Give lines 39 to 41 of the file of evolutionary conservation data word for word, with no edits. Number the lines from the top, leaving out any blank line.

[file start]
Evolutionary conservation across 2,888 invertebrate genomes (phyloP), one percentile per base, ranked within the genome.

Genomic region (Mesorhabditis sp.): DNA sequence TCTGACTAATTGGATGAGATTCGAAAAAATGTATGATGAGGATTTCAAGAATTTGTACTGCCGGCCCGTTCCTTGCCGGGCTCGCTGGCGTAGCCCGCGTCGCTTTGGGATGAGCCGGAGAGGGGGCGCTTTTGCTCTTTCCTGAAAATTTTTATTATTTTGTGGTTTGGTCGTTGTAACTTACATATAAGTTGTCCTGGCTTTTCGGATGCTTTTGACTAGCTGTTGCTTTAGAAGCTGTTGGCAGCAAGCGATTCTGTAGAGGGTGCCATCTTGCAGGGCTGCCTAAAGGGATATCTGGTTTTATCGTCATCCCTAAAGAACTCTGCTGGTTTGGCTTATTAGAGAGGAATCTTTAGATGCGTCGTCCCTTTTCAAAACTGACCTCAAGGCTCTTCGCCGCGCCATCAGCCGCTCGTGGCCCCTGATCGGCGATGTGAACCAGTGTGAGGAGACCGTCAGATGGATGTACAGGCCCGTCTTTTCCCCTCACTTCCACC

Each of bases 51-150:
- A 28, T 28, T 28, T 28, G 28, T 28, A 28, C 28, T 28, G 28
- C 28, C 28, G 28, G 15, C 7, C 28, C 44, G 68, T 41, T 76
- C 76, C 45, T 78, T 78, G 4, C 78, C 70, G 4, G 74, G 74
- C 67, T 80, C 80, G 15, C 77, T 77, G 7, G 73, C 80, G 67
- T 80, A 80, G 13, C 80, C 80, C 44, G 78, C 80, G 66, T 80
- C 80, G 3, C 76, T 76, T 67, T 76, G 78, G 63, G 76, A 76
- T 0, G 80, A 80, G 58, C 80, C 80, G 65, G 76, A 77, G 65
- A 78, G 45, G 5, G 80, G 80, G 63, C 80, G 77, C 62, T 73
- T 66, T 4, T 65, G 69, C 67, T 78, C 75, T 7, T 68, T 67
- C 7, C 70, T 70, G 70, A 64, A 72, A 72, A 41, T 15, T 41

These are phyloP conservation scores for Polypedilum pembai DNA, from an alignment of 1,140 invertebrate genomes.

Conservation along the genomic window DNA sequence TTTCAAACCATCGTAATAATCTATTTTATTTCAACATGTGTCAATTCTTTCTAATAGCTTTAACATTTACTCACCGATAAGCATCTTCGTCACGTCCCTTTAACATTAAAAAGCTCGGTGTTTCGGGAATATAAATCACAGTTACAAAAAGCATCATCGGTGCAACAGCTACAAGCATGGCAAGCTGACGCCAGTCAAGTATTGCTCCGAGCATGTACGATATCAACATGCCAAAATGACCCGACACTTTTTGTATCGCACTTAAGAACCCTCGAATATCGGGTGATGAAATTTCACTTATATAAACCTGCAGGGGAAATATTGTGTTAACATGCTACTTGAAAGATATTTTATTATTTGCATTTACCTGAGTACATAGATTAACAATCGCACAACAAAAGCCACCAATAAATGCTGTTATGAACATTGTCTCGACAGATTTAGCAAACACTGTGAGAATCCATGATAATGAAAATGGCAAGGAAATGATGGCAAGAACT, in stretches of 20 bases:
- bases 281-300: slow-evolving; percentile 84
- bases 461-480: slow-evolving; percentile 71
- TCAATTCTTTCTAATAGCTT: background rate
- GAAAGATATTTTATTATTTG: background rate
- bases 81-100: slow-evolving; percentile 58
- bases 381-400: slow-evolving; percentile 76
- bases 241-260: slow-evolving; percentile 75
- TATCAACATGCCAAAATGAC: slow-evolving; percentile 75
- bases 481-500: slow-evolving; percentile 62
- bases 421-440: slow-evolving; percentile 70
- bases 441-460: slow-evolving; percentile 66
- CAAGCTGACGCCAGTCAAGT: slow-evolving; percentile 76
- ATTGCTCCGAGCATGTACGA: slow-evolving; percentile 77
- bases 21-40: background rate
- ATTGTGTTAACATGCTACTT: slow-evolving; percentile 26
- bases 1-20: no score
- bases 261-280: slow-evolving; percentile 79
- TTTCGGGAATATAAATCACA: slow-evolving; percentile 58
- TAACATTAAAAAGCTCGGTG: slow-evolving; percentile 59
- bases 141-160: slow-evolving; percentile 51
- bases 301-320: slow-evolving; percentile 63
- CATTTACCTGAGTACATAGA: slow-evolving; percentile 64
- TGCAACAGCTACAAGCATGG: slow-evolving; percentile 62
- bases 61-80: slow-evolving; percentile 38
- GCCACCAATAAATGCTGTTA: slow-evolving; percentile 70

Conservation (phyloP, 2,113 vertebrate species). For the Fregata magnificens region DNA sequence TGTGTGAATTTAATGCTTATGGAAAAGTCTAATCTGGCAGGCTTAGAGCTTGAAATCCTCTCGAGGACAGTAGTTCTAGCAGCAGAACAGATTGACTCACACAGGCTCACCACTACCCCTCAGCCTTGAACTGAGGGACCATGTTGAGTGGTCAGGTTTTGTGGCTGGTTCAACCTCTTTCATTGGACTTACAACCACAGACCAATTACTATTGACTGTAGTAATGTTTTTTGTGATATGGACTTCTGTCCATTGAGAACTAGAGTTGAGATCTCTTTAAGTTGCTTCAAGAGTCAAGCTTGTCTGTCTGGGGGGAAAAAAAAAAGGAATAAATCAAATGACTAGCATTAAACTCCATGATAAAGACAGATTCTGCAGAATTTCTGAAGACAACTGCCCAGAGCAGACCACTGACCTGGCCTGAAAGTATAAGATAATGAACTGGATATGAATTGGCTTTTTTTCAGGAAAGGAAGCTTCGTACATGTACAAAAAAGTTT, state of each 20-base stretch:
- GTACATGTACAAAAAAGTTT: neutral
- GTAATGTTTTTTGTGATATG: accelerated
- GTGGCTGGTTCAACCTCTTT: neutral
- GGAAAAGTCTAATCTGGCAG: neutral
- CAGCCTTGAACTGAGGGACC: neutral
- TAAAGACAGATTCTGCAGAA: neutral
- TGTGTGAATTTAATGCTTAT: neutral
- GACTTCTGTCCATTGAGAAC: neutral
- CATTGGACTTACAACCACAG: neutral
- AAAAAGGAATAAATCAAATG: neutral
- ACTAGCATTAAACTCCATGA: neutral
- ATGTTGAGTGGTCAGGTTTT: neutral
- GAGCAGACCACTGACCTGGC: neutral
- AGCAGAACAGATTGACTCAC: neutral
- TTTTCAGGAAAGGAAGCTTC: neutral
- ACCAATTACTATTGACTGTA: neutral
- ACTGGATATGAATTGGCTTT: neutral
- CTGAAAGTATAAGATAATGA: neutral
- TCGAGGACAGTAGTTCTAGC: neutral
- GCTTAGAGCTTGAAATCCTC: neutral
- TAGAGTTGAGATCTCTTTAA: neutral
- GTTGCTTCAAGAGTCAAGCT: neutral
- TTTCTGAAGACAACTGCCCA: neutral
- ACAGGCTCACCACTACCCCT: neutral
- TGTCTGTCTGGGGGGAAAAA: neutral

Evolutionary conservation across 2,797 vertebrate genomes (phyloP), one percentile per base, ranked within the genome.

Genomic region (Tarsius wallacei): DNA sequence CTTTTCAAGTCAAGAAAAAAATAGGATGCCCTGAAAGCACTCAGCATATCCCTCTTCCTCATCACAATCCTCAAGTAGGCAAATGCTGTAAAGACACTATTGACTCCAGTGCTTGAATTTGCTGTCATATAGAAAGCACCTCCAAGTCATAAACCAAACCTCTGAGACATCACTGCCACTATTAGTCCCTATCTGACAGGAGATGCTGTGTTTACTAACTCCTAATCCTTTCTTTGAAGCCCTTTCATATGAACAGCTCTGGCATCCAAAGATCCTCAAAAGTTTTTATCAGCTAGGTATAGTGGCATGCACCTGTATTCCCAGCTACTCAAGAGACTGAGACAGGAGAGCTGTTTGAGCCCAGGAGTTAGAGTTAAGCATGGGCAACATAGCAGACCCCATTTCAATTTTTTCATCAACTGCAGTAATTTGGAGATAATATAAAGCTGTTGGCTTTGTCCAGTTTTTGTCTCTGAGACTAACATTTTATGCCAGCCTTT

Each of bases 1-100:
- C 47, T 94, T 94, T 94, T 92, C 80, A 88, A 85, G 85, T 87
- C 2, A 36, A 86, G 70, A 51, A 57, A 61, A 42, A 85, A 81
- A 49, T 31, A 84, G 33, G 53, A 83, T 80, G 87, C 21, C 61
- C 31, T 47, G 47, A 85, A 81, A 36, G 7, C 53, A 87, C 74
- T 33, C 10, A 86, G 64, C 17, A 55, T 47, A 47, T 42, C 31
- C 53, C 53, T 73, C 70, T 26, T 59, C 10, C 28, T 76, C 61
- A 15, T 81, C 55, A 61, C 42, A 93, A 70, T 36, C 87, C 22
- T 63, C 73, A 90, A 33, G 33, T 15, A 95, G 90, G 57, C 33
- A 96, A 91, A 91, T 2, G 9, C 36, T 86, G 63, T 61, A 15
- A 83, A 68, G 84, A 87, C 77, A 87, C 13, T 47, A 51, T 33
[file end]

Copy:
- bases 61-80: slow-evolving; percentile 38
- GCCACCAATAAATGCTGTTA: slow-evolving; percentile 70

Conservation (phyloP, 2,113 vertebrate species). For the Fregata magnificens region DNA sequence TGTGTGAATTTAATGCTTATGGAAAAGTCTAATCTGGCAGGCTTAGAGCTTGAAATCCTCTCGAGGACAGTAGTTCTAGCAGCAGAACAGATTGACTCACACAGGCTCACCACTACCCCTCAGCCTTGAACTGAGGGACCATGTTGAGTGGTCAGGTTTTGTGGCTGGTTCAACCTCTTTCATTGGACTTACAACCACAGACCAATTACTATTGACTGTAGTAATGTTTTTTGTGATATGGACTTCTGTCCATTGAGAACTAGAGTTGAGATCTCTTTAAGTTGCTTCAAGAGTCAAGCTTGTCTGTCTGGGGGGAAAAAAAAAAGGAATAAATCAAATGACTAGCATTAAACTCCATGATAAAGACAGATTCTGCAGAATTTCTGAAGACAACTGCCCAGAGCAGACCACTGACCTGGCCTGAAAGTATAAGATAATGAACTGGATATGAATTGGCTTTTTTTCAGGAAAGGAAGCTTCGTACATGTACAAAAAAGTTT, state of each 20-base stretch: